parsimony

[ pahr-suh-moh-nee ]
/ ˈpɑr səˌmoʊ ni /

noun

extreme or excessive economy or frugality; stinginess; niggardliness.

Origin of parsimony

1400–50; late Middle English parcimony < Latin parsimōnia, parcimōnia frugality, thrift, equivalent to parsi- (combining form of parsus, past participle of parcere to economize) or parci- (combining form of parcus sparing) + -mōnia -mony
Dictionary.com Unabridged Based on the Random House Unabridged Dictionary, © Random House, Inc. 2019

Examples from the Web for parsimony

British Dictionary definitions for parsimony

parsimony

/ (ˈpɑːsɪmənɪ) /

noun

extreme care or reluctance in spending; frugality; niggardliness
Derived Formsparsimonious (ˌpɑːsɪˈməʊnɪəs), adjectiveparsimoniously, adverb

Word Origin for parsimony

C15: from Latin parcimōnia, from parcere to spare
Collins English Dictionary - Complete & Unabridged 2012 Digital Edition © William Collins Sons & Co. Ltd. 1979, 1986 © HarperCollins Publishers 1998, 2000, 2003, 2005, 2006, 2007, 2009, 2012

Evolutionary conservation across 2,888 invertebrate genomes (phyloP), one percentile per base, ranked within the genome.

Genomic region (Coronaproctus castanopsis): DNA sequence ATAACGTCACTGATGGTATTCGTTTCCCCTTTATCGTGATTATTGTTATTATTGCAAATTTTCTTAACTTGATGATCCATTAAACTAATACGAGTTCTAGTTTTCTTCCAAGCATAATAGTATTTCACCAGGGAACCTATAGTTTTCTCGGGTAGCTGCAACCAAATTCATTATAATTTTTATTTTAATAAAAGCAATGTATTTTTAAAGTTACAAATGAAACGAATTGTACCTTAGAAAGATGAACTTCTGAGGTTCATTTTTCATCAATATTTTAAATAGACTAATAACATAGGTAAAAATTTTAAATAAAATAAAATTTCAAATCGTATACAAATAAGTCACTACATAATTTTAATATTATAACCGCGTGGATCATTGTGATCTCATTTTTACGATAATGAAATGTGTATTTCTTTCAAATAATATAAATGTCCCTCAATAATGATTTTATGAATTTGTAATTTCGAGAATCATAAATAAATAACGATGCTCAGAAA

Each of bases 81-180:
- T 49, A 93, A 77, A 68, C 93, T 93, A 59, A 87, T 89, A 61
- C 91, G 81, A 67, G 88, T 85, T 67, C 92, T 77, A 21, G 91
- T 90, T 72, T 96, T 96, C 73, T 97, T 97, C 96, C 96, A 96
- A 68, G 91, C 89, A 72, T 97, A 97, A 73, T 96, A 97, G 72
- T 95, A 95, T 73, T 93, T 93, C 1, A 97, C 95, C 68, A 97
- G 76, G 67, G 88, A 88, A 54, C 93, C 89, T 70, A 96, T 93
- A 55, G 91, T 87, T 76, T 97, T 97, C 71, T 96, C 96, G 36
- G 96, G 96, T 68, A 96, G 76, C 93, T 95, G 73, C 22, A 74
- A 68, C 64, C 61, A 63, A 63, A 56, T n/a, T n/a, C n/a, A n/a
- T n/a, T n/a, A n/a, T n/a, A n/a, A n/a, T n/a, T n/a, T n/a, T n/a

Word Origin and History for parsimony

parsimony


n.

early 15c., from Latin parsimonia "sparingness, frugality, thrift," from pars-, past participle stem of parsi, perfect tense of parcere "to spare, save, refrain from, use moderately" (which is said to be unrelated to Latin parvus "small," parum "too little") + -monia, suffix signifying action, state, or condition.

Online Etymology Dictionary, © 2010 Douglas Harper